Q: I read your column about ETFs. What I don't understand is what advantage ETFs have over regular no-load mutual funds. All of my investments are in no-load mutual funds, mostly index funds at Vanguard and Fidelity. Why should I pay a commission, even a small one, over getting the fund commission-free? Are ETFs and regular no-load funds the same? Wouldn't the commission on an ETF make that purchase more expensive than a no-load fund? Are the operating expenses the same? -- C.G., by e-mail

A: There is no reason for a no-load mutual fund investor who is happy with her portfolio to switch to exchange-traded funds. But there are circumstances where ETFs can be very useful. Several years ago, for instance, I chose to use a self-directed brokerage account window in my employer's 401(k) plan. This allowed me to escape the fund choices in the plan. It made it possible to build a low-cost portfolio based on inexpensive index funds and exchange-traded funds.

The purpose of my recent column and online calculator was to show that commissions can become a trivial expense for ETF investors as the size of their portfolio increases. It is also possible to buy an ETF and pay a commission and still have lower costs than a no-load index fund that invests in the same asset class.

Here's an example. The Vanguard 500 index fund has an expense ratio of 0.18 percent. The iShares S&P 500 exchange-traded fund (ticker: IVV) has an expense ratio of 0.09 percent. If your commission cost is $10, you'll have lower total expenses with the ETF once you invest at least $11,111. Vanguard 500 index fund Admiral shares have an expense ratio of 0.09 percent but have a minimum investment of $100,000. As a result, your expenses will be lower if you invest in the index fund up to $11,111. But the ETF will have a slight advantage between $11,111 and $100,000.

As a practical matter, most investors are likely to mix traditional index mutual funds and ETFs. At Fidelity, for instance, you can invest in Fidelity Spartan Total Market (ticker: FSTMX) and Fidelity Spartan Total International (ticker: FSIIX) at an annual cost of only 0.10 percent and have your core equity market investments. You could also invest in short-, intermediate- and long-term bond index funds that Fidelity has introduced in the last year.

You would have to look to ETFs, however, to get index investments for REITs, emerging markets, or domestic small-cap or large-cap value stocks.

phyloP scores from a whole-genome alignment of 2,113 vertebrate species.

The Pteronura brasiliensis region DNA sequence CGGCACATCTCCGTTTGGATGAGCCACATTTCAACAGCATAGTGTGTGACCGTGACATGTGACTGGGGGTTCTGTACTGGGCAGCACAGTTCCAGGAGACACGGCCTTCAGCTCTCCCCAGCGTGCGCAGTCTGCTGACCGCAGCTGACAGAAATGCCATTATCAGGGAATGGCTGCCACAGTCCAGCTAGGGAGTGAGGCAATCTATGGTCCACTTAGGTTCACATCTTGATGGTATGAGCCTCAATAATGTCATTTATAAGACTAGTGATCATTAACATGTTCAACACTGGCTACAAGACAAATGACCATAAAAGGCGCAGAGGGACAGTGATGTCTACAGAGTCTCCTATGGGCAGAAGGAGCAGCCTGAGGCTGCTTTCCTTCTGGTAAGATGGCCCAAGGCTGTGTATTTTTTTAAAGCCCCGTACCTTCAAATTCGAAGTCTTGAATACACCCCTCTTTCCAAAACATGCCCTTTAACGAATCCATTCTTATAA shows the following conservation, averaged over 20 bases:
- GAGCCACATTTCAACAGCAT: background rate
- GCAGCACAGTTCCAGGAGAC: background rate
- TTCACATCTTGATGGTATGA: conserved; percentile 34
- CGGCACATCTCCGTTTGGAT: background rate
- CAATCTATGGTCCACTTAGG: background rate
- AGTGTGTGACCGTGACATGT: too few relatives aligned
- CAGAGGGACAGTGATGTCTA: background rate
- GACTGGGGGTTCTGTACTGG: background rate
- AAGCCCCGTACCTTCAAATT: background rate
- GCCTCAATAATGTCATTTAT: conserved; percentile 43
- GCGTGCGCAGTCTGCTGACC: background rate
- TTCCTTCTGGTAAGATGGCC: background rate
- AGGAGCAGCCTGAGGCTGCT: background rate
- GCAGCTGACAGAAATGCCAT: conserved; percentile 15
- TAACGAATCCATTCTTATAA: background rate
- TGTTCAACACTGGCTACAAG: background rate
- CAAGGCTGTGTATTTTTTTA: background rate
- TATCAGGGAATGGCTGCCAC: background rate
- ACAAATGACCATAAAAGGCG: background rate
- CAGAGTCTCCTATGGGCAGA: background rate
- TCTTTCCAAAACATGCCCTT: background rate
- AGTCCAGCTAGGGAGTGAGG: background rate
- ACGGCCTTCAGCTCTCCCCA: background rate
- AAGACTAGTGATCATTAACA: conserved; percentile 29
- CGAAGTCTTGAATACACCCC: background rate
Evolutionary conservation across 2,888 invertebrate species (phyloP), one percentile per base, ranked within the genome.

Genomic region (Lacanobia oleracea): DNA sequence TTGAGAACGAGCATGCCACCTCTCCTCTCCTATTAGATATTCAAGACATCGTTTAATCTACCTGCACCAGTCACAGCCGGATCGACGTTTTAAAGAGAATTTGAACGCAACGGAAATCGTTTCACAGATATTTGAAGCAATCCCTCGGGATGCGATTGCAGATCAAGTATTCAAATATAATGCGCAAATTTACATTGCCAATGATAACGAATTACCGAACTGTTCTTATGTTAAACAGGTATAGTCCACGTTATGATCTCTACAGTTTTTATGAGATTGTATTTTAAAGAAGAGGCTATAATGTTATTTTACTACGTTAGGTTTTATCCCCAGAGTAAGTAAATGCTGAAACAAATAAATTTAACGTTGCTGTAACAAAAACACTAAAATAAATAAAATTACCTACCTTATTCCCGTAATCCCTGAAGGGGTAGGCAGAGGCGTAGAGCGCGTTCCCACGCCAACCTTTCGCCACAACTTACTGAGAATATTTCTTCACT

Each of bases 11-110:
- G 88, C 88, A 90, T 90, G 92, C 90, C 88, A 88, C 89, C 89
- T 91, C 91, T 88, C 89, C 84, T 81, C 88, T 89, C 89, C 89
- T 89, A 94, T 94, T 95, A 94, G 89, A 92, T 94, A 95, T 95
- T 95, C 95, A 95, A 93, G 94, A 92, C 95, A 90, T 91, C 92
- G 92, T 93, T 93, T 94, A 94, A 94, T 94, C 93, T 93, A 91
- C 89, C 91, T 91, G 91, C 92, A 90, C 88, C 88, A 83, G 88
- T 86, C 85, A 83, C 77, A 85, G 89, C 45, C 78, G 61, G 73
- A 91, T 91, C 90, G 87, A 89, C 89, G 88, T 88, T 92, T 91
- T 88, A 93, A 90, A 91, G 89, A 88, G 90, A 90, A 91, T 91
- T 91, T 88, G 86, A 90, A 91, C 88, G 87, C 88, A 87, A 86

You can compare expenses by using one of the online data sources such as www.morningstar.com or www.moneycentral.com. The online calculator is on my Web site, www.scottburns.com.

Q: What is your assessment of agency mortgage-backed securities (Ginnie Mae and Fannie Mae) as a retiree investment? I have $600,000 invested in these securities with yields of over 5 percent. I'm using these investments plus CDs to generate income. I also have a substantial investment in several stock funds that I'm allowing to grow untouched. They will be the source of my income in my later retirement years. -- M.W., Houston

A: These securities make very interesting vehicles for current income, particularly if purchased in a low-cost mutual fund. They are less interesting as individual securities due to their complexity, bid/ask spreads, and investor failure to understand that they don't perform the way most fixed income securities do.

The best thing about mortgage-backed securities is that they deliver long-term yields but tend to have much shorter maturities. The worst thing about them is that their maturity can get longer or shorter, but it will always move in the wrong direction.


Let me explain. While the length and interest rate on a home mortgage is based on 30 years, most people sell their house or refinance it long before 30 years. As a practical matter, most mortgages last seven years or less. Unfortunately, if interest rates decline, a mortgage security investor won't benefit because the underlying mortgages will be refinanced.

So you'll never enjoy fat yields.

If interest rates rise, people do the opposite. Their low-rate mortgages become treasured possessions. That's when mortgage-backed securities decline in value. Investors can get higher yields elsewhere.

We can expect mortgage-backed securities to deliver somewhat higher yields than conventional bonds. Vanguard GNMA, the largest of the mortgage security funds, for instance, has provided a 12-month trailing yield of 5.01 percent, according to Morningstar. The average government bond fund provided a trailing 12-month yield of only 3.64 percent over the same period. That's a big difference.

Vanguard GNMA (ticker: VFIIX) has been in the top 10 percent of GNMA funds in the last 12 months, three years, five years, 10 years and 15 years. Its closest no-load competitors are Fidelity Ginnie Mae (ticker: FGMNX), Fidelity Mortgage Security Fund (ticker: FMSFX), T. Rowe Price GNMA (ticker: PRGMX) and USAA GNMA (ticker: USGNX).